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Opinion: Opinion | Modi 3.0: What China, Pakistan And Maldives Can Expect

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As the third term of Prime Minister Narendra Modi commences, the world is watching keenly what changes and continuities emerge. While Modi might appear to be constrained by the compulsions of domestic politics, it is unlikely to have much of an impact on India’s external engagements. Modi has fundamentally altered the way India engages with the world, and that trajectory will continue to unfold over the next five years under his leadership. This is a critical moment in the global order and India’s centrality to the emerging order is now well-established. With the Modi government continuing in office, it offers India’s partners and adversaries a new opportunity to assess their ties with New Delhi.

A Changed Landscape

For India’s partners, the Modi continuity ensures that the framework around which engagement with India was built over the last decade will remain in place and that it will be made more robust going forward. The Modi government has succeeded in altering the very nature of India’s partnerships by making them key to enhancing India’s strategic autonomy. Instead of close alignments being viewed as a constraint, there has been an emphasis on building robust partnerships with like-minded partners, increasing India’s strategic space to manoeuvre.

In a world order defined by fluidity, India in the last decade has succeeded in building partnerships with the West even as it managed to retain its ties with Russia, despite the growing antagonism between the two. On the one hand, this trend saw New Delhi’s growing role in the Quadrilateral Security Dialogue – the Quad – involving the US, Japan and Australia. On the other, India continued to shape the evolving arc of the BRICS platform by making it BRICS-plus. Despite the China factor, India has managed to enhance its profile in a range of global platforms, be they multilateral or plurilateral. The most high-profile plurilateral – the Quad – gained its salience precisely because of India’s serious engagement with it over the last few years.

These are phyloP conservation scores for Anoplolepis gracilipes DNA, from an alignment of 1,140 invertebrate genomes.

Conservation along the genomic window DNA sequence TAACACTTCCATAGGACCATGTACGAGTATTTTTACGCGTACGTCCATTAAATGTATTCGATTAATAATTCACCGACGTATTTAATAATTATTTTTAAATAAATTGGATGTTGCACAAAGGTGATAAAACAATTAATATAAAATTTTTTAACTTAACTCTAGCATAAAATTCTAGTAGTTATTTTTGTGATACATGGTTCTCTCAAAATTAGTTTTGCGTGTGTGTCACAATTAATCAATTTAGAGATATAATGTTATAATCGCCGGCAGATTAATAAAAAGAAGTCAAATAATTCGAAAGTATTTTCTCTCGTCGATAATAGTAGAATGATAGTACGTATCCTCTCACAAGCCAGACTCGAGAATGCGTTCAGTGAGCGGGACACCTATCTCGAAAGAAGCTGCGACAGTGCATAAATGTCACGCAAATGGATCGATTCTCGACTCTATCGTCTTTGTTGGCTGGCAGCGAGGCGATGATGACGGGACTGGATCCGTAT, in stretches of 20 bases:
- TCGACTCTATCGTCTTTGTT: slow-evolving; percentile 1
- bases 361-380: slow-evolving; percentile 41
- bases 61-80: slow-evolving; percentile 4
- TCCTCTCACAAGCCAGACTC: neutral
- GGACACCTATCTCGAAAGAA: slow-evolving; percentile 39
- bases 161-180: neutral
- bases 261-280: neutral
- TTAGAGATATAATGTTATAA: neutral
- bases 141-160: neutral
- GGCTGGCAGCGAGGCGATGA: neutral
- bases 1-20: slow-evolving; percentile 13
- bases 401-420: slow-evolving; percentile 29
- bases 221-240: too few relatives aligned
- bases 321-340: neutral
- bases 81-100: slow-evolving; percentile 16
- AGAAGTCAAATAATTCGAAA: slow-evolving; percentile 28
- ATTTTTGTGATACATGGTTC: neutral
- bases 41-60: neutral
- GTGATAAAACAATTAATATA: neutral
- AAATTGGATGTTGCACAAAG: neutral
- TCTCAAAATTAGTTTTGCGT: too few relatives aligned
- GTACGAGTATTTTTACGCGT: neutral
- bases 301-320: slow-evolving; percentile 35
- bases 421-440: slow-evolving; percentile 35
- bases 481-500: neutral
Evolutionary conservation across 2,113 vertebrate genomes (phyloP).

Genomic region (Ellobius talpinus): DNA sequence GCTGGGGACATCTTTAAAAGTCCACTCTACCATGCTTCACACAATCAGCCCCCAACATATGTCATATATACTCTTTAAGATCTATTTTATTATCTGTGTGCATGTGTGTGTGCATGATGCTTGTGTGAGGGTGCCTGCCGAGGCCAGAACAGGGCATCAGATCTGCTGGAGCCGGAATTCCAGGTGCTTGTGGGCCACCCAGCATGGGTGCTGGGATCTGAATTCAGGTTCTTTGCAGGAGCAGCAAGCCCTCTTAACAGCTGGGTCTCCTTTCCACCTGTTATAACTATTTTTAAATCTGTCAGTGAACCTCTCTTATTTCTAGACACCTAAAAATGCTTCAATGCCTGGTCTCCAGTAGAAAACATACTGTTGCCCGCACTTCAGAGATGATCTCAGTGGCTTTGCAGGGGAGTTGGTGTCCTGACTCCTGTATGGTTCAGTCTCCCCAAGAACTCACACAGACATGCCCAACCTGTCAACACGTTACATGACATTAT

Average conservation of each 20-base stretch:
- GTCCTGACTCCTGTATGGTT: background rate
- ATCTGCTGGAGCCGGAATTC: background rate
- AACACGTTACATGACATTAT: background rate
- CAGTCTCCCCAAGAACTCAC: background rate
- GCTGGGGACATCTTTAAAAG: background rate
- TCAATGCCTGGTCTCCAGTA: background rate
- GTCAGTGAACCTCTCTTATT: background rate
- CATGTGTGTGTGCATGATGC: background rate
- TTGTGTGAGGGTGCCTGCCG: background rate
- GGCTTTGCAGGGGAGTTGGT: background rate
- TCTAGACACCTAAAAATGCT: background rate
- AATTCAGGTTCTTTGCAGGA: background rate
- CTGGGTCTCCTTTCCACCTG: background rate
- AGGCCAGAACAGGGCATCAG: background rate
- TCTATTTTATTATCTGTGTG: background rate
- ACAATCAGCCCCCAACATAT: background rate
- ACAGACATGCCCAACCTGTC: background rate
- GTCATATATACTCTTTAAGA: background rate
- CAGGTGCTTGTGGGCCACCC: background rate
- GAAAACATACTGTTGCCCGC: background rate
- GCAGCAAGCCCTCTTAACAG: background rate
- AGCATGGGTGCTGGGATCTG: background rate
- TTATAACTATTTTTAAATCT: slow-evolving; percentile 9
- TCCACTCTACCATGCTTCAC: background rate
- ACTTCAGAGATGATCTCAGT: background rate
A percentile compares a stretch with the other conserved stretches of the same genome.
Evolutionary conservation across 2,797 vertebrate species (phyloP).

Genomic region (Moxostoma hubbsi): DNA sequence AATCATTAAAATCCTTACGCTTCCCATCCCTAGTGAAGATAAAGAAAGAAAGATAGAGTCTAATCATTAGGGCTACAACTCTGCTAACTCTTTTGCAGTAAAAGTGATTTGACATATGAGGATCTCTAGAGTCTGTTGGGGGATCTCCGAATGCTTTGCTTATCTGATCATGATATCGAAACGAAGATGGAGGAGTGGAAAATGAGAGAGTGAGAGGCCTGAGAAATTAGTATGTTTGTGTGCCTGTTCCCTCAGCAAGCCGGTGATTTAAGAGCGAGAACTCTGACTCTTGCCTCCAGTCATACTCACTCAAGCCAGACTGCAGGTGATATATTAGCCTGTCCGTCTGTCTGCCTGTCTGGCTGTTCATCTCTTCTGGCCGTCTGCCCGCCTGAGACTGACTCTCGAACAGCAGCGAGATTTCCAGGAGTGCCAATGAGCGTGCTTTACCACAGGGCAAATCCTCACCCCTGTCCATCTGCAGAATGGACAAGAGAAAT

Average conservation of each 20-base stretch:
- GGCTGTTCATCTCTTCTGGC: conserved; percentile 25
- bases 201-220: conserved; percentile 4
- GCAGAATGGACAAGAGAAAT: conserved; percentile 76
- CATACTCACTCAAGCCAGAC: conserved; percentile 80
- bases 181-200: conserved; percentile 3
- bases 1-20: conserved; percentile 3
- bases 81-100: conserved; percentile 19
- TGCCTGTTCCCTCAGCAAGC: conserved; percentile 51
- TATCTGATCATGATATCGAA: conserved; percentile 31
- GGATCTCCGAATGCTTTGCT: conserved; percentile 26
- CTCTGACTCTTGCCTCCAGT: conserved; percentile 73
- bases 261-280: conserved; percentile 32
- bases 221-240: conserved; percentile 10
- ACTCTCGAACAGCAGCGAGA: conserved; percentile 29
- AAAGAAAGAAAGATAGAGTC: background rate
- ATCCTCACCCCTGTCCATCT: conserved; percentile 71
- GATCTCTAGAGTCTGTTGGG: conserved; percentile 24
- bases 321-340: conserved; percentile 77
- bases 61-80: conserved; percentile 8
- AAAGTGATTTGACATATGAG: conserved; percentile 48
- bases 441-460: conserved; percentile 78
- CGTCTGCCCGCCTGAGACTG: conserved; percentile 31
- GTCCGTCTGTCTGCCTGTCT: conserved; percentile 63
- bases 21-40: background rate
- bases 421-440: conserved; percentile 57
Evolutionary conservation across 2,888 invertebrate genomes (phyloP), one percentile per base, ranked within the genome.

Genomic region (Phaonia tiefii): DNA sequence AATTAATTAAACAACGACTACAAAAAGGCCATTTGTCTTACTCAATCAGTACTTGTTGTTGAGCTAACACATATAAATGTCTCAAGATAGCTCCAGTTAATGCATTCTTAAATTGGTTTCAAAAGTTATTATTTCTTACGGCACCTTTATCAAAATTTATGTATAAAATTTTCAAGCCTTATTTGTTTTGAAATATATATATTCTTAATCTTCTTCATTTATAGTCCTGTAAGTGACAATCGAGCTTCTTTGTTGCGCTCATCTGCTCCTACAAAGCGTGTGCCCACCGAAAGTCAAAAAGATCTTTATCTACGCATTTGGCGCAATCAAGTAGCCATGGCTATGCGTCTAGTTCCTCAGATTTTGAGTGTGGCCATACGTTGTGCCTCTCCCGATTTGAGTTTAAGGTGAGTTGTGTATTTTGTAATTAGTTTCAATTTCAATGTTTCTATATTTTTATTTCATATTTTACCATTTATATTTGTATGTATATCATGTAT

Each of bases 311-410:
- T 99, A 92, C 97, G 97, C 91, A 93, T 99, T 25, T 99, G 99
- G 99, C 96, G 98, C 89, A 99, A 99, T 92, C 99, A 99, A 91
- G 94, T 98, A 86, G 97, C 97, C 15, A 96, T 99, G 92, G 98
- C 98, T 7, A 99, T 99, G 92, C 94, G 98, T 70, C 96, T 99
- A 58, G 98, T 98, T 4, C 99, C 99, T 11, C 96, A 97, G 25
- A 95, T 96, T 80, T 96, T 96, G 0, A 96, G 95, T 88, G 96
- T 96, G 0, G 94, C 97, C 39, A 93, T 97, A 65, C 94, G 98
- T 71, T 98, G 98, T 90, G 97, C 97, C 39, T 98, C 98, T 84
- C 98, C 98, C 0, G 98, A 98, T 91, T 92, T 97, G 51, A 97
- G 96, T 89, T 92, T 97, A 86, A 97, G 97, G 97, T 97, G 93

Read | Opinion: Modi 3.0: Continuity At The Top Will Add Heft To India’s Foreign Policy

For India’s partners, the continuation of the Modi government would mean a continuation of New Delhi’s priorities when it comes to working closely with its partners in forging global governance outcomes and pursuing Indian interests. The invitation to neighbours for the swearing-in ceremony also signifies that the focus on India’s neighbourhood will continue; this is also a signal that New Delhi has no intention of ceding strategic space in its periphery. The presence of the President of the Maldives, Mohamed Muizzu, in New Delhi for the ceremony reflects the desire on the part of Male to recalibrate ties with New Delhi once the domestic political scene settles.

What A Third Term Means For India’s Neighbours

Among the neighbours, Pakistan would be watching Modi 3.0 with a degree of wariness. There has been a subtle outreach by Islamabad in recent months, but it is unlikely to yield any dividends soon. Modi will deal with Pakistan on his own terms, and at a time and place of New Delhi’s choosing. There is no real hurry to change the Indian approach vis-à-vis Pakistan, as New Delhi has been successful over the last decade in marginalising Pakistan not only on the global stage but also in Indian political discourse. This has allowed India to shift its focus to the real strategic challenge – China.

Read | Opinion: Eye On China As India Invites Key Regional Partners At NDA Swearing-In

Beijing has already started on a sour note with Modi by protesting the congratulatory exchange between Taiwan’s President Lai Ching-te and the Indian Prime Minister, arguing that New Delhi should resist Taiwan’s “political calculations”. And when the Chinese foreign ministry congratulated Modi for his election victory, India merely reiterated that New Delhi will pursue normalisation of its ties with China based on mutual respect, mutual interest and mutual sensitivity.

A new government in India is taking shape. With a growing economy and a vibrant democracy, New Delhi under a revitalised Modi 3.0 is going to be a critical player on the global stage. Both India’s partners and its adversaries should be attuned to the effect of a self-confident India straddling the world on its terms.

[Harsh V. Pant is a Professor of International Relations at King’s College London. His most recent books include ‘India and the Gulf: Theoretical Perspectives and Policy Shifts’ (Cambridge University Press) and ‘Politics and Geopolitics: Decoding India’s Neighbourhood Challenge’ (Rupa)]

Disclaimer: These are the personal opinions of the author

 A new government in India is taking shape. With a growing economy and a vibrant democracy, New Delhi under a revitalised Modi 3.0 is going to be a critical player on the global stage.    

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